The ghosts of Eureka still haunt us. Terra Australis has come a long way since the rebellion of 1854, but that last crucial step to becoming a fully independent nation again, remains elusive.
Journalist, author and chair of the Australian Republic Movement (ARM), Peter FitzSimons, recounts how he once discussed the Eureka Rebellion with former Prime Minister Tony Abbott and how Abbott expressed his misgivings about that seminal moment in Australia’s history:
"Let’s not forget those guys raised arms against the Crown!"
I am unclear if this exchange was what prompted the author of Eureka: The Unfinished Revolution to get involved with the Australian Republic Movement, but it illustrates what the movement is up against in the current climate of political upheaval and polarised debate.
Not even the footy finals last weekend seem to have calmed things down as it would normally this time of year. We are a country in apparent disagreement about many political issues, headed for what may well be the most aggressive federal election fight since 1975. There is the possibility of a landslide swing — not unlike what the Coalition enjoyed then, except towards Labor this time around.
Very careful to remain non-partisan, FitzSimons and ARM CEO Michael Cooney are currently doing a series of town hall meetings – in pubs, of course – around the country. I caught up with them in Perth last week. They are keen to make their cause a lot less divisive than what it was in the 1999 referendum, when the monarchists won by almost 10%. They recognise that the challenge is to keep it simple, suggesting a two-stage process.
The first is a plebiscite to decide on the basic principle: Do you believe Australia should have an Australian as head of state?
The ARM’s focus is equally straightforward. “We are a one-trick pony”, FitzSimons says. Their own polling shows that 50% of Australians support their cause, 25% don’t. Their focus is on the undecided 25%.
"We want people to accept the obvious", FitzSimons asserts, his signature red bandana proving to be less of a distraction than I expected. (Funnily enough, some say he was born with it.) His style is direct and casual, but he is careful to focus on the ridiculous notion of our head of state being a foreigner. He does not ridicule the Queen herself.
FitzSimons tells the story of his niece Esmeralda, for whom he has extremely high hopes. He makes the point that this little girl can become whatever she likes – an Oscar-winning actress, a Wimbledon champion or the doctor that finds the cure for cancer – except she can never be the head of state of Australia. Why? Because she is not a member of the Royal Family of the United Kingdom!
Simple and effective messaging that befits a best-selling storyteller.
Michael Cooney adds that it is not important what we end up calling our head of state – it might as well still be known as the governor general – to underline how this change makes absolutely no difference to the way our country is governed.
Yet this may remain the biggest challenge that the ARM faces — maybe even more so than it was back in 1999. Tony Abbott and some of his acolytes may still see us as a colony, but the major obstacle for many remains the very notion of Australia becoming a republic.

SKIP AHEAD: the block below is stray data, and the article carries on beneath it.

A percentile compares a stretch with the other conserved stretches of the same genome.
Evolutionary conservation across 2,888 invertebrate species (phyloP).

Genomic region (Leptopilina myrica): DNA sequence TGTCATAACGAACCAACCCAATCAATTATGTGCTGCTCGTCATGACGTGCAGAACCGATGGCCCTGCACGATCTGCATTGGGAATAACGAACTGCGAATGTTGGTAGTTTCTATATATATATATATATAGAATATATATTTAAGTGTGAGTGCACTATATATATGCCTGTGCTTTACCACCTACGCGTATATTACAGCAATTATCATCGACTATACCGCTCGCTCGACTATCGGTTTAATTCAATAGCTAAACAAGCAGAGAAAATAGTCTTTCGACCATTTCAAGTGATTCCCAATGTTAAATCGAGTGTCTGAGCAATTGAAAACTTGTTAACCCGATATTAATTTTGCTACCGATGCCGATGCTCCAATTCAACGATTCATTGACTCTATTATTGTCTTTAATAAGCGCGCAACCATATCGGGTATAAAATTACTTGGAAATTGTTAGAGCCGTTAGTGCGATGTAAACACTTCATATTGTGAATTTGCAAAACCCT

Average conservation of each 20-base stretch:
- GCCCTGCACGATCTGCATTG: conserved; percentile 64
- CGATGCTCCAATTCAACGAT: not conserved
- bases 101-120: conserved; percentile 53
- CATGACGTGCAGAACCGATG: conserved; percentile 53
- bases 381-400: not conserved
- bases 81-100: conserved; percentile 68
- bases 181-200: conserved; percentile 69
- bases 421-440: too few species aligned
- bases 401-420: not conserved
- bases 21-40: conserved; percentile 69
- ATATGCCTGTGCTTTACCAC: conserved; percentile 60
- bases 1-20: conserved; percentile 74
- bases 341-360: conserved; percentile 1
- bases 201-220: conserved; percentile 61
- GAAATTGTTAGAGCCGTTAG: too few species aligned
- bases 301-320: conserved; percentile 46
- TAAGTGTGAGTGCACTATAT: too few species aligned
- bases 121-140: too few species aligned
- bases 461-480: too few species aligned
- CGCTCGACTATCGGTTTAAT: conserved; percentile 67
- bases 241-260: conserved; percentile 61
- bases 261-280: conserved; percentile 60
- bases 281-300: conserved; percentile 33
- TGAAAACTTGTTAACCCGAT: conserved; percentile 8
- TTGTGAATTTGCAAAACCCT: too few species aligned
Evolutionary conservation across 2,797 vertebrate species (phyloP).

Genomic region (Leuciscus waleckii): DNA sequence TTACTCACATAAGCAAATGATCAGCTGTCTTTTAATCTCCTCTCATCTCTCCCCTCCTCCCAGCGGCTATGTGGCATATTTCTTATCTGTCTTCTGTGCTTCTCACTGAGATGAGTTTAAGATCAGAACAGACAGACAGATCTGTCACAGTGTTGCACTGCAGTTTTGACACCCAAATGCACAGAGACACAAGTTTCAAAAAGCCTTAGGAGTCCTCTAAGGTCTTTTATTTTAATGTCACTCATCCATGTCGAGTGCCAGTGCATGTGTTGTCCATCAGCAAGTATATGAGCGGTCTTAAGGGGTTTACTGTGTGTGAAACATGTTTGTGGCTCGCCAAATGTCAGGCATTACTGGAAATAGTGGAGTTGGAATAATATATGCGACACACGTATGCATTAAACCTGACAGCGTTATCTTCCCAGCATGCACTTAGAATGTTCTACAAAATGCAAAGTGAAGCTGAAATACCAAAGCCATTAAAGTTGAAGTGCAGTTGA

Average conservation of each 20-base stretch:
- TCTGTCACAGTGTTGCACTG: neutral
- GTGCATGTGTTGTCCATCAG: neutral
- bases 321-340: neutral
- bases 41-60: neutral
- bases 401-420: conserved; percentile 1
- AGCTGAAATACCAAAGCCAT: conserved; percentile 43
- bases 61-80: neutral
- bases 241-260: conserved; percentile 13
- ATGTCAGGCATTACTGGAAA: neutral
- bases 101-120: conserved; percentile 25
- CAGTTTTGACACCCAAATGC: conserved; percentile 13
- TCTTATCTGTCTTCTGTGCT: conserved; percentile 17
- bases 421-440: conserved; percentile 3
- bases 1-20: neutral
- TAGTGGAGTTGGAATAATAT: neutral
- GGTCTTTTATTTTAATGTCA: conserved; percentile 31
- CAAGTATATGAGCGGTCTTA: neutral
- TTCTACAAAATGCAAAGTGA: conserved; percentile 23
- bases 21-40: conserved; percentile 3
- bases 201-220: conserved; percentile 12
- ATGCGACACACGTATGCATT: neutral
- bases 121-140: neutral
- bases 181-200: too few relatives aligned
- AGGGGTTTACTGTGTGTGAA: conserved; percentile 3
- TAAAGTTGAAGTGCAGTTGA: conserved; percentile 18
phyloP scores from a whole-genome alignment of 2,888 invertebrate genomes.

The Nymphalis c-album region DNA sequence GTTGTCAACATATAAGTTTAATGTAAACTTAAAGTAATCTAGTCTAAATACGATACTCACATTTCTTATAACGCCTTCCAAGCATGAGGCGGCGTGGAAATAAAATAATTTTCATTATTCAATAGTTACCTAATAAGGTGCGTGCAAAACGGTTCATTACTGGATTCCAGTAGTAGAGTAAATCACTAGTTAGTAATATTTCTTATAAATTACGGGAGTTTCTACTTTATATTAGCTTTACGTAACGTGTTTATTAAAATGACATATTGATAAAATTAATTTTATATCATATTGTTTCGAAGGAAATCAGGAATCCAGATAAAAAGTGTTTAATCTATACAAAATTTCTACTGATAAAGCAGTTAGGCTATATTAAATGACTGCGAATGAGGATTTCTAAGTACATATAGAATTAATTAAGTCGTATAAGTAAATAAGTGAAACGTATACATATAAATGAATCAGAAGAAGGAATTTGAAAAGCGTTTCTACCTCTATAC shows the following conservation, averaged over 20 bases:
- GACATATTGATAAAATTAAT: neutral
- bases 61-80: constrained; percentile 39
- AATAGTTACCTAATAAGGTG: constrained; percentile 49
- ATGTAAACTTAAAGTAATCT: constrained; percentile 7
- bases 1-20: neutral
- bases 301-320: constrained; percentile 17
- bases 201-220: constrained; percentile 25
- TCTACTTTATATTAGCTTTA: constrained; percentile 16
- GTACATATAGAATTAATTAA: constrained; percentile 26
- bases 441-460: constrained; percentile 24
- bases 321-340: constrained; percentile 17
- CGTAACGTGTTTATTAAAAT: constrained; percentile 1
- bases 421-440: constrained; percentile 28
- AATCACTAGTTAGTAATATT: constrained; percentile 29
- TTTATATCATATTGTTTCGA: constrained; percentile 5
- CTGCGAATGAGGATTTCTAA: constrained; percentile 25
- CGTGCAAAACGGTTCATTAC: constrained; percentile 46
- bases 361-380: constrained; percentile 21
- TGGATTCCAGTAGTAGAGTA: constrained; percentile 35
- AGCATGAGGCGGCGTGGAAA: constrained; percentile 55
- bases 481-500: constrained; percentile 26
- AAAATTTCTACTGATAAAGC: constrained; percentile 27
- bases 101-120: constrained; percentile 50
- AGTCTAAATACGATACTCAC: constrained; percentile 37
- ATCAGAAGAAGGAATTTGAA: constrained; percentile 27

For some, a republic implies a president and a president implies a Trump. Or some such "strongman" endowed with a surfeit of powers.
Nobody wants that and nobody is suggesting that — certainly not the ARM.
In my own writings about democracy, I barely mention the notion of an Australian head of state. Instead, I focus on many other changes to make our democracy work better. Having an Australian as head of state will not change democracy. But it will change how we conceive of ourselves as a nation.
It will finally break the last shackles that symbolically bind us to our colonial past. But it won’t change how we live, how we defend the country, who we choose as our friends and what sports we engage in. The Ashes will still be as hotly contested. We will still win lots of gold medals at the Commonwealth Games.
In practical terms it means little, but symbolically it means a lot.
The practicalities will, however, come into it for stage two of the ARM proposal: how to select a head of state. FitzSimons is clear in his view it should be a person nominated by the prime minister, just as it happens now for the governor general. Except he or she doesn’t ask the queen or the king for their consent — which, incidentally, has always been given.
The official ARM view, however, is that it doesn’t matter if the head of state is elected or appointed. It is not a position of government, but a figurehead for the nation, with representative tasks and, essentially, ceremonial powers. It requires a change to the Constitution and therefore a referendum is required. If the principal question of us having an Australian head of state has already been voted on in a plebiscite, the ARM hopes that stage two involving the referendum will be much less divisive.
And it may also help us finally lay to rest the enduring and most intractable issue of our modern history — Indigenous reconciliation.
As FitzSimons puts it:
"Let’s not forget that this country has been populated not just since 1788, but for over 60,000 years."
It is important that the last vestiges of British colonialism are removed from our Constitution. For Indigenous people, this would mean that any formal documents of reconciliation are not granted by Australia’s invaders, the Crown. Rather, they would be a treaty between equals.
The Eureka Rebellion of 1854 was the beginning of Australians claiming independence from the British Empire, culminating in Federation in 1901.
It is time for our Indigenous country-women and men to have their own Eureka moment.
Only then can Australia again be the independent nation it once was.
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